GARLAND COUNTY, Ark. (KTHV) - Less than a week after the Salt Bowl scare, the famous football rivalry in Garland County is about to be renewed.

Nineteen years ago, school officials put the annual match-up between Hot Springs Lakeside and Lake Hamilton on hold after rowdy behavior by students from both schools.

It returns Friday into a world far more conscious about school security and after gun scare caused the fans at the state’s biggest rivalry game to panic.

“This is about more than football,” said Brian Bridges, the communications manager for Lake Hamilton. “This game is about school pride and school spirit.”

For Bridges, the week of the Wolves vs. Rams rivalry has always been a period of tension and excitement. His grandfather was a coach for Lakeside, but his parents worked for Lake Hamilton, giving him the chance to graduate from the school on the western Hot Springs city limits.

No players on the field Friday night were alive when the last time the two schools played, but with people like Bridges urging them, they will quickly get the idea.

“Growing up, the Lakeside/Lake Hamilton week was always a big week in my household,” he said. “There was the year while living in the Lakeside district, I put up a sign that said “ram meat.” The next morning after our mailbox had been spray painted blue and gold and egged, my grandfather said ‘I’m not mad at them for doing it. I’m mad at you for putting up that sign. We’re in their territory.’”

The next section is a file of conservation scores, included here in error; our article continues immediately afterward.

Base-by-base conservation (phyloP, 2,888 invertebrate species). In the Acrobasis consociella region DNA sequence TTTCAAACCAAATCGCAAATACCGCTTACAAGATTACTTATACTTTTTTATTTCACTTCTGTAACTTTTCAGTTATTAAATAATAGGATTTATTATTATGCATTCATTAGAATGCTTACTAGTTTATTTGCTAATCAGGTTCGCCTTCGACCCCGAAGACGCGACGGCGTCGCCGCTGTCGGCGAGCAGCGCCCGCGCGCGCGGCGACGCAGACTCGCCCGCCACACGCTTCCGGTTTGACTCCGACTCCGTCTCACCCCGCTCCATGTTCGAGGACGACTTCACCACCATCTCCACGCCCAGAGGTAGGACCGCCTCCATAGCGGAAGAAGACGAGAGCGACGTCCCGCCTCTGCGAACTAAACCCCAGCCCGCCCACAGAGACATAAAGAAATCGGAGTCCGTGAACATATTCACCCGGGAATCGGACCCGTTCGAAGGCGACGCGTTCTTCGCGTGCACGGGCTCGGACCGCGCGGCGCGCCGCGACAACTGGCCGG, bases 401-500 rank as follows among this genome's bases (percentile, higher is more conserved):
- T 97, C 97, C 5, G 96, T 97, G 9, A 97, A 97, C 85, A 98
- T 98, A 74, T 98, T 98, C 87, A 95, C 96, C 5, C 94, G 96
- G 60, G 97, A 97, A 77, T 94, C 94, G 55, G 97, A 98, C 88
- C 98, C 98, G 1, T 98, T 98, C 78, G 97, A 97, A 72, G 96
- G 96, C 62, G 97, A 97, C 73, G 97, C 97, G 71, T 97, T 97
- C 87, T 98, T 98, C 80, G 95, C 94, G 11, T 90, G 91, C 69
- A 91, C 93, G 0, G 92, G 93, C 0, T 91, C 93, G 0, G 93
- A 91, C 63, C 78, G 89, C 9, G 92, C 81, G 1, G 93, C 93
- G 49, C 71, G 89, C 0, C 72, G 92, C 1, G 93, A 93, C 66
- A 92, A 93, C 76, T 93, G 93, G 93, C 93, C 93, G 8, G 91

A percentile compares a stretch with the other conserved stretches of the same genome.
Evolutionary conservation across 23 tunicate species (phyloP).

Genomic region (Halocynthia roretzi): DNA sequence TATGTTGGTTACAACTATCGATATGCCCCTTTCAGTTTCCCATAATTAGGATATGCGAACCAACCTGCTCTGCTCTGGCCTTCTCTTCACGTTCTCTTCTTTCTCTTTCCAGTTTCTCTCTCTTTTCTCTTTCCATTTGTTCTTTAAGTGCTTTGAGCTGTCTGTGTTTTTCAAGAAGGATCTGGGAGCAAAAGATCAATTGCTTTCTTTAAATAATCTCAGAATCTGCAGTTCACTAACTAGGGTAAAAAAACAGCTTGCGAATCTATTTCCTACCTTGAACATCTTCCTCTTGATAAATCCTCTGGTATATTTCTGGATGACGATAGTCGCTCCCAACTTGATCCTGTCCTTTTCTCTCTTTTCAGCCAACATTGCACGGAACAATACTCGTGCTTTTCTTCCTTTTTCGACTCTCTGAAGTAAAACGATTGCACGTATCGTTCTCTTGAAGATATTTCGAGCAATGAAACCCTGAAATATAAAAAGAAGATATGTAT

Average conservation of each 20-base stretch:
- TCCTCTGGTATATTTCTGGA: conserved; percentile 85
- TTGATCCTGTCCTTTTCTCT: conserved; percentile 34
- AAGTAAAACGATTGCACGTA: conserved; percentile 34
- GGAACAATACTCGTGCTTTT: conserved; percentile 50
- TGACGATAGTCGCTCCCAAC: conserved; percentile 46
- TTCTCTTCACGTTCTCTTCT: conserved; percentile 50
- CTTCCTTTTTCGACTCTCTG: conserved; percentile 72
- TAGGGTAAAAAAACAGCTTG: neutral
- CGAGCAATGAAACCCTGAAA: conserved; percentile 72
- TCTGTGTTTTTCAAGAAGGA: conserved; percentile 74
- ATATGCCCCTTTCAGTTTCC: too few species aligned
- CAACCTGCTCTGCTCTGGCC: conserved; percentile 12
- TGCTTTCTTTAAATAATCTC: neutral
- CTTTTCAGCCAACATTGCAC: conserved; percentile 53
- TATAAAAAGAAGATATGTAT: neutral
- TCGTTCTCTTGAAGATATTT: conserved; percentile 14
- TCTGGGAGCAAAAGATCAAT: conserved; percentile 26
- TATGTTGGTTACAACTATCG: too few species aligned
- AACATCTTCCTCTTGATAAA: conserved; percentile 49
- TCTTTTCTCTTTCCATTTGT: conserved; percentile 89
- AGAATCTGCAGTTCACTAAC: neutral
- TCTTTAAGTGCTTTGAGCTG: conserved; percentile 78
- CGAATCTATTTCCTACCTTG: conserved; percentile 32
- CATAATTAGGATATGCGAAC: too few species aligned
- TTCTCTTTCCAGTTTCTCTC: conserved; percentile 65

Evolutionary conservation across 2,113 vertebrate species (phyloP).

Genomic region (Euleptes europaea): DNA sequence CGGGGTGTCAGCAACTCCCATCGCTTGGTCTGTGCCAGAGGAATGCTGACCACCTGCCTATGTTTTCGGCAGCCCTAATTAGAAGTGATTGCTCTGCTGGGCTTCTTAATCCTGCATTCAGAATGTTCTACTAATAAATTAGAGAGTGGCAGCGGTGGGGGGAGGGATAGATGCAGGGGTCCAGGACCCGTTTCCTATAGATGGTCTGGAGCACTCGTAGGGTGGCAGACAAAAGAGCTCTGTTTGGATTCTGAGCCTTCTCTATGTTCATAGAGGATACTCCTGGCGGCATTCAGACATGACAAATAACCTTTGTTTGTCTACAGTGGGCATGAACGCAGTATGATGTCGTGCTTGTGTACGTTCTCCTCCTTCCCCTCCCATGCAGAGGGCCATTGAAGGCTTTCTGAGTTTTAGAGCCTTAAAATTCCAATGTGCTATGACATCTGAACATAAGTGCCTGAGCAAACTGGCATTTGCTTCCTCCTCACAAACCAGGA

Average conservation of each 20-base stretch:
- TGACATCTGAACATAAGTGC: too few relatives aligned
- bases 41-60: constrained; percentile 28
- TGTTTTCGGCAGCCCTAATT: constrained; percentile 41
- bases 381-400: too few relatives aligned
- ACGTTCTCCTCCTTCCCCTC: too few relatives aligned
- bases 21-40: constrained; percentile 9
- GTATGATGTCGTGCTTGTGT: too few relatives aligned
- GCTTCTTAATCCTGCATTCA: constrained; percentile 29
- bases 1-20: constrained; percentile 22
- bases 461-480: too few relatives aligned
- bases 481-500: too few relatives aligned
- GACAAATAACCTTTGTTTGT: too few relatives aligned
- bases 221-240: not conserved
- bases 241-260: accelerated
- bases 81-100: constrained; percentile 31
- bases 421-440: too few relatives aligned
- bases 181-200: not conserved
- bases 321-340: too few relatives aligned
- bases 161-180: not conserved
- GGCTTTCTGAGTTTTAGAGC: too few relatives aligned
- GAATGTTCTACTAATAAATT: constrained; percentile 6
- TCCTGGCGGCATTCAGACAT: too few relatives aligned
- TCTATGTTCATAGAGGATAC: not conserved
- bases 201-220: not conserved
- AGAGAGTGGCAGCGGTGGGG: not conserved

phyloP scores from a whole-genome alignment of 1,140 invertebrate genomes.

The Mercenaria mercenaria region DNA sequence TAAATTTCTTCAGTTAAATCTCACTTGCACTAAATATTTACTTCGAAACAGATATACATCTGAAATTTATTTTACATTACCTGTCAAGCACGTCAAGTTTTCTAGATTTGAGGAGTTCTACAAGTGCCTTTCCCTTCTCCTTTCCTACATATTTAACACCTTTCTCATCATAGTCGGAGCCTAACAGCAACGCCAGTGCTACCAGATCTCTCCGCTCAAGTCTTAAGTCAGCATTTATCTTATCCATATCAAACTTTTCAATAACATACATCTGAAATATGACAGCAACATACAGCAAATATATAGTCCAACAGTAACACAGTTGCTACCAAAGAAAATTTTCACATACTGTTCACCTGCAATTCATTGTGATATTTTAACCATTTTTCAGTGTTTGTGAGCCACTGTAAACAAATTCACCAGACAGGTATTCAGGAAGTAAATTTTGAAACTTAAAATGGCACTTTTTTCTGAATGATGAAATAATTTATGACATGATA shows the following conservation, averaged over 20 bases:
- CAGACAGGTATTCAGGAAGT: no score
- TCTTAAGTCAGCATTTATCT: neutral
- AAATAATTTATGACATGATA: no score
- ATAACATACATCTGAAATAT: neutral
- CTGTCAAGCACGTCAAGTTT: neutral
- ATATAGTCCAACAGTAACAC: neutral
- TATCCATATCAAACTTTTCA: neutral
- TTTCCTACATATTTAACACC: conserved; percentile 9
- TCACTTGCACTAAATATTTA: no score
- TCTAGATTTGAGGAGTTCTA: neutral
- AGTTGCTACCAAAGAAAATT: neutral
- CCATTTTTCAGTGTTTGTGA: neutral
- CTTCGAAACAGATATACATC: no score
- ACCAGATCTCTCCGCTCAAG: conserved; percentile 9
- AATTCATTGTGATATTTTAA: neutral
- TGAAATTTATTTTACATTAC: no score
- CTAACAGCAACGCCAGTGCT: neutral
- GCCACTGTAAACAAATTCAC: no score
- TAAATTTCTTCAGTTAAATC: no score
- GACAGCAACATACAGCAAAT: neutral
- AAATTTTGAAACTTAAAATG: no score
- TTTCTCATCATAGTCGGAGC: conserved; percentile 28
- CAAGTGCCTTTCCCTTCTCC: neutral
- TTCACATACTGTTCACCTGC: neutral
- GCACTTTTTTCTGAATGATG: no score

Bridges’ boss has also seen the Spa City Split from both sides.

“For years I was the assistant coach at Lake Hamilton,” said current superintendent Steve Anderson. “After I hung my whistle up and became a school administrator, my first administrative job was high school assistant principal at Lakeside high school.”

That kind of excitement boiled over in 1999 when vandalism and pranks got out of hand. A change in conference lineups contributed to both sides keeping the other off the schedule. That hiatus lasted 19 years.

“There was some mischief,” Anderson said. “There's mischief and then there's really bad mischief, on the part of both, both schools.”

In light of the Salt Bowl Scare at War Memorial Stadium, when a fight and rumors of a gun being fired sent 38,000 fans scrambling for the exits, organizers of this game are on the lookout for trouble and counting on the fact that Rams and Wolves are mostly friendly in the community.

“Our kids get along pretty good and we're expecting a good night of football,” said Shawn Cook, the Lakeside superintendent who will be hosting the game and has been in close contact with Anderson in the build-up. “We borrowed 200 barricades from Hot Springs Convention Center. We plan on having, we're probably going to have 14 officers here ourselves and Lake Hamilton is bringing six. And then I've heard a lot more than that are coming.”

The Hot Springs fire department estimates the Lakeside stadium can hold more than 16,000 people. If that many show up, they will fnid extra gates and concession windows open.

“We're just trying to do as much prevention as we can and we've had great communication with the Lake Hamilton administration,” Cook said.

"It's a special rivalry,” Bridges said. “It means so much, I know not just to me, but our entire community.”